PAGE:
Pucks going in are rare and special for the Caps at the moment. In their last 430 minutes of hockey covering seven games, the Caps have eight goals on 210 shots (3.8 percent shooting). It is wasting some decent defense and goaltending, only 12 even strength goals allowed in those seven straight losses. It is something, perhaps the only thing at the moment, that they can take into their game this evening against Montreal at Bell Centre…
…where the Canadiens are having problems of their own. Montreal has lost three in a row and looked grim doing it, getting outscored by a 14-5 margin. It is part of a longer trend in which the Habs are 4-6-2 over their last dozen games.
It has not yet wreaked serious damage on their place in the standings – the Canadiens are third in the Atlantic Division with a 27-19-5 record. There are, however, teams on their tail. Toronto is tied in standings points (59) in fourth place, while the Detroit Red Wings, getting desperate to keep their playoff season string going, are just three points behind Montreal in fifth place. Even Ottawa, which seems to be finding their stride, is just five points back and is 6-1-3 in their last ten games.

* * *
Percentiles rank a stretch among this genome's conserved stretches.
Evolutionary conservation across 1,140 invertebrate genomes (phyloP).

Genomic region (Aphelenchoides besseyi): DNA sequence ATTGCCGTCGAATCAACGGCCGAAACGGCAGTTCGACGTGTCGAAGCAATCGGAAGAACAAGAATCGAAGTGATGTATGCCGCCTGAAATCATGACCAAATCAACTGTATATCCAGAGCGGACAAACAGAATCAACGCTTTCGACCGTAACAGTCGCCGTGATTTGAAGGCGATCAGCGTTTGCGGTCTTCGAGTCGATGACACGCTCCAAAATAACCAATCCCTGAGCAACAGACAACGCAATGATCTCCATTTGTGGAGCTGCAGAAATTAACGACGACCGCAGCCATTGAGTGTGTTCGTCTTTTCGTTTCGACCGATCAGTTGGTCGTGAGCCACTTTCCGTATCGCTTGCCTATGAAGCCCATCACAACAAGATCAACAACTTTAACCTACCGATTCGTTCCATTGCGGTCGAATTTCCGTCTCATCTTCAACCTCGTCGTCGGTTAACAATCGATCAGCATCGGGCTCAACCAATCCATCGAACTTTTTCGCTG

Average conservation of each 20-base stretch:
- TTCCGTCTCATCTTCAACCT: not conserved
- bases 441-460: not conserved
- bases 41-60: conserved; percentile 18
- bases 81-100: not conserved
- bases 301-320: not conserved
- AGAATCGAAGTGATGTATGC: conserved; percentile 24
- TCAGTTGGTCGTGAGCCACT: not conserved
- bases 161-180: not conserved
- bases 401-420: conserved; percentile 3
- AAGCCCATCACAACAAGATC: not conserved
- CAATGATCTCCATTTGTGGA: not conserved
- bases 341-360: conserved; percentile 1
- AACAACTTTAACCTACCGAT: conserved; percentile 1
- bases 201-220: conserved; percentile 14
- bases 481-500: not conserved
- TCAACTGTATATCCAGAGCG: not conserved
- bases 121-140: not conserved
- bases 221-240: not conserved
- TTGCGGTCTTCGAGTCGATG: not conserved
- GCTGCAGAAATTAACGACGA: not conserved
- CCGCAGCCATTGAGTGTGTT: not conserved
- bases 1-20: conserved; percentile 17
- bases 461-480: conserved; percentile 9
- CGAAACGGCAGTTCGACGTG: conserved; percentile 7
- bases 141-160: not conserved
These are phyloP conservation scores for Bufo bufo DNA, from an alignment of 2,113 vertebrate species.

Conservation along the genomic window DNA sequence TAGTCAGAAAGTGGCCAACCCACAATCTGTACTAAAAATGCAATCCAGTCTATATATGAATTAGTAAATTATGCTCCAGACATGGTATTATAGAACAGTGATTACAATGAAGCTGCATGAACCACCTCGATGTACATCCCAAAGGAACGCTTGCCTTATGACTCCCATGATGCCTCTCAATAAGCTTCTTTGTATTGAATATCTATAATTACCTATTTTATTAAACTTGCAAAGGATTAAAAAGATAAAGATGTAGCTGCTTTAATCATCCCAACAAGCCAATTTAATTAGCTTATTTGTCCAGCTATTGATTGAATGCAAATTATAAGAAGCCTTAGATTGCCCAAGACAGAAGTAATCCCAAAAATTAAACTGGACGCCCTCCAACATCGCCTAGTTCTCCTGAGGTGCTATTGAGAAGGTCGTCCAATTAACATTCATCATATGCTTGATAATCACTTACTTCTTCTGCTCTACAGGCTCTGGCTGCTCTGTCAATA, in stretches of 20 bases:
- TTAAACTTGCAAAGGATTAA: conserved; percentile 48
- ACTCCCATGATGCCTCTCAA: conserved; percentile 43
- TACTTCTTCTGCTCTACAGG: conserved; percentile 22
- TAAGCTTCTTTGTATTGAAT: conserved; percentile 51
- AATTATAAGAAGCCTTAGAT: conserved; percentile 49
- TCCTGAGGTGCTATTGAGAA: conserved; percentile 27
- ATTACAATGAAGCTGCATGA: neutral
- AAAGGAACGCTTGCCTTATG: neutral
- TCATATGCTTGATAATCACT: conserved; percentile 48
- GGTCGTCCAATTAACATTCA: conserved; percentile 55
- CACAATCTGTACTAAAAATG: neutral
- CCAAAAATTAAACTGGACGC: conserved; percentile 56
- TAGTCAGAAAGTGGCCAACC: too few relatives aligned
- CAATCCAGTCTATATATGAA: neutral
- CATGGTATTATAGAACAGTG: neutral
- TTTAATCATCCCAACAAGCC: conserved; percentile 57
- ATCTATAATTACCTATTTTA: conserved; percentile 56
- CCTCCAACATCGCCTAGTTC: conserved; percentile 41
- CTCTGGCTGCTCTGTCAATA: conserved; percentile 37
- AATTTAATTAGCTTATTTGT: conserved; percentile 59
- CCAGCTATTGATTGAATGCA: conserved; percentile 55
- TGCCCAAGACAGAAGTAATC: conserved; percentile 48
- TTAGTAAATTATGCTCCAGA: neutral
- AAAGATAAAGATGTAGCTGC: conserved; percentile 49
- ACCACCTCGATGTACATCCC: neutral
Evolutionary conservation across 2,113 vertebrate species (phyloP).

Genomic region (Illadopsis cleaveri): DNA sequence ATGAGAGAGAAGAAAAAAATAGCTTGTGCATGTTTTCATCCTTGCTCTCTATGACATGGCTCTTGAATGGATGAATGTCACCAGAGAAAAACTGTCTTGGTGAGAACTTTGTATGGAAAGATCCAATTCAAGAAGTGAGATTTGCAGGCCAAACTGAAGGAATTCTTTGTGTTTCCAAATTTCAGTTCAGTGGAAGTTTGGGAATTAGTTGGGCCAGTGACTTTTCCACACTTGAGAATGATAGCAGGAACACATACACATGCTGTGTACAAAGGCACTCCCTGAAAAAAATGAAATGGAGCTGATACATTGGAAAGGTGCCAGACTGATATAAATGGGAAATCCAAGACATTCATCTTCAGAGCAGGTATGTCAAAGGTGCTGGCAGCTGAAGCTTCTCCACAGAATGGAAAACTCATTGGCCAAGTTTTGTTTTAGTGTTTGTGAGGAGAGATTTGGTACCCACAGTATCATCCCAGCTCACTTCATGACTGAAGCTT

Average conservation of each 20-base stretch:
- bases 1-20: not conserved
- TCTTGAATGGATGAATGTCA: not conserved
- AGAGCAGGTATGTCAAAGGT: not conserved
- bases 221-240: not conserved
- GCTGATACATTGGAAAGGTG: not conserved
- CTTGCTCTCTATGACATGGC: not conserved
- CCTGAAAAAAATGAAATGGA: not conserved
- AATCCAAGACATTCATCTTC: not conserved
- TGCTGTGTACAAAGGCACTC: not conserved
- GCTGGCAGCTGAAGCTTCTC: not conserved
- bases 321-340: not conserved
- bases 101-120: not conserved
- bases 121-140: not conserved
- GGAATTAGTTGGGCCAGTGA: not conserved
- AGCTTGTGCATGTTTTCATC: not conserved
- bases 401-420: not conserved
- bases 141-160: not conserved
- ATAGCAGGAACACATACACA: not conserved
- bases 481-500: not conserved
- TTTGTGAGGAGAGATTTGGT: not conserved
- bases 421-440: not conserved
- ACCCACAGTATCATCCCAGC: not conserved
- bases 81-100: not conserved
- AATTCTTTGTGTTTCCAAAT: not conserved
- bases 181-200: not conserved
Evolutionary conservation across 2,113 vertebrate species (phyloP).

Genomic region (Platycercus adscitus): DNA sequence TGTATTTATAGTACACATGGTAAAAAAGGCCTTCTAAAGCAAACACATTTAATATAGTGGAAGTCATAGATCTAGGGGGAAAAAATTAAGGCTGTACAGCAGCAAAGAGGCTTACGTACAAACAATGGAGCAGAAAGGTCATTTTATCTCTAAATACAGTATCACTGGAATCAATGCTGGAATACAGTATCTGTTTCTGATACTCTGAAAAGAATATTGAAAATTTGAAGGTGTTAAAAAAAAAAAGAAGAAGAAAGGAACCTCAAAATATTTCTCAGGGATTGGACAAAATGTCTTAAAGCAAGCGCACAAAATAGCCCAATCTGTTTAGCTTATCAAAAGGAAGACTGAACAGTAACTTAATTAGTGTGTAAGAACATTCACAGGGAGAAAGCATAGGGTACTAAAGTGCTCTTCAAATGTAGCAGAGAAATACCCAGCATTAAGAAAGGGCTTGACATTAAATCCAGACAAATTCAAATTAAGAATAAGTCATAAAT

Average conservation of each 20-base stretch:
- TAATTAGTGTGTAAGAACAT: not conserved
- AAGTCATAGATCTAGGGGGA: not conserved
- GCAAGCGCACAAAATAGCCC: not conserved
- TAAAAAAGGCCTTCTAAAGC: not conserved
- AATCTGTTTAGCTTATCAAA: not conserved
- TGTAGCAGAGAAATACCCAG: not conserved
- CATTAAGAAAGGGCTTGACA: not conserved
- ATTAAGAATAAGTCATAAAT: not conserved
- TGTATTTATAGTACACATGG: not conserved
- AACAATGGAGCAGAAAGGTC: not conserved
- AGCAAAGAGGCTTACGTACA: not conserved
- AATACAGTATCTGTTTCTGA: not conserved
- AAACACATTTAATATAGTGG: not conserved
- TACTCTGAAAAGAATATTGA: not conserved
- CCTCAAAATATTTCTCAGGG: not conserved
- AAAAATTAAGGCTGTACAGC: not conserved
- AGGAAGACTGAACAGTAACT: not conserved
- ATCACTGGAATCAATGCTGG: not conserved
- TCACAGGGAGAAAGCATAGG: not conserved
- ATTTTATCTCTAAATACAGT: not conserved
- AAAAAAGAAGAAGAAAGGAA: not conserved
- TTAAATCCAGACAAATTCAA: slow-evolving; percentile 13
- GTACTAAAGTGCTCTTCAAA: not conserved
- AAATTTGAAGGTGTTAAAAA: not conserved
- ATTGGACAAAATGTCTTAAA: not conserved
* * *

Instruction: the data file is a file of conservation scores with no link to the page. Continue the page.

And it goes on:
1. In losing four of their last five games the Canadiens’ penalty kill has been lacking. They are just 12-for-17 (70.6) and allowed at least one power play goal in each of the four losses.
2. Offense has been a problem for Montreal almost as much as it has been for the Caps. Over their last eight games the Canadiens scored 16 goals, five of those coming in a 5-4 overtime win over Ottawa on January 16th.
3. Penalty killing is not the only problem for Montreal. The Canadiens are that rare team these days that has a worse 5-on-5 goals scored/goals allowed ratio than the Caps. Their 0.83 ratio ranks 26th in the league.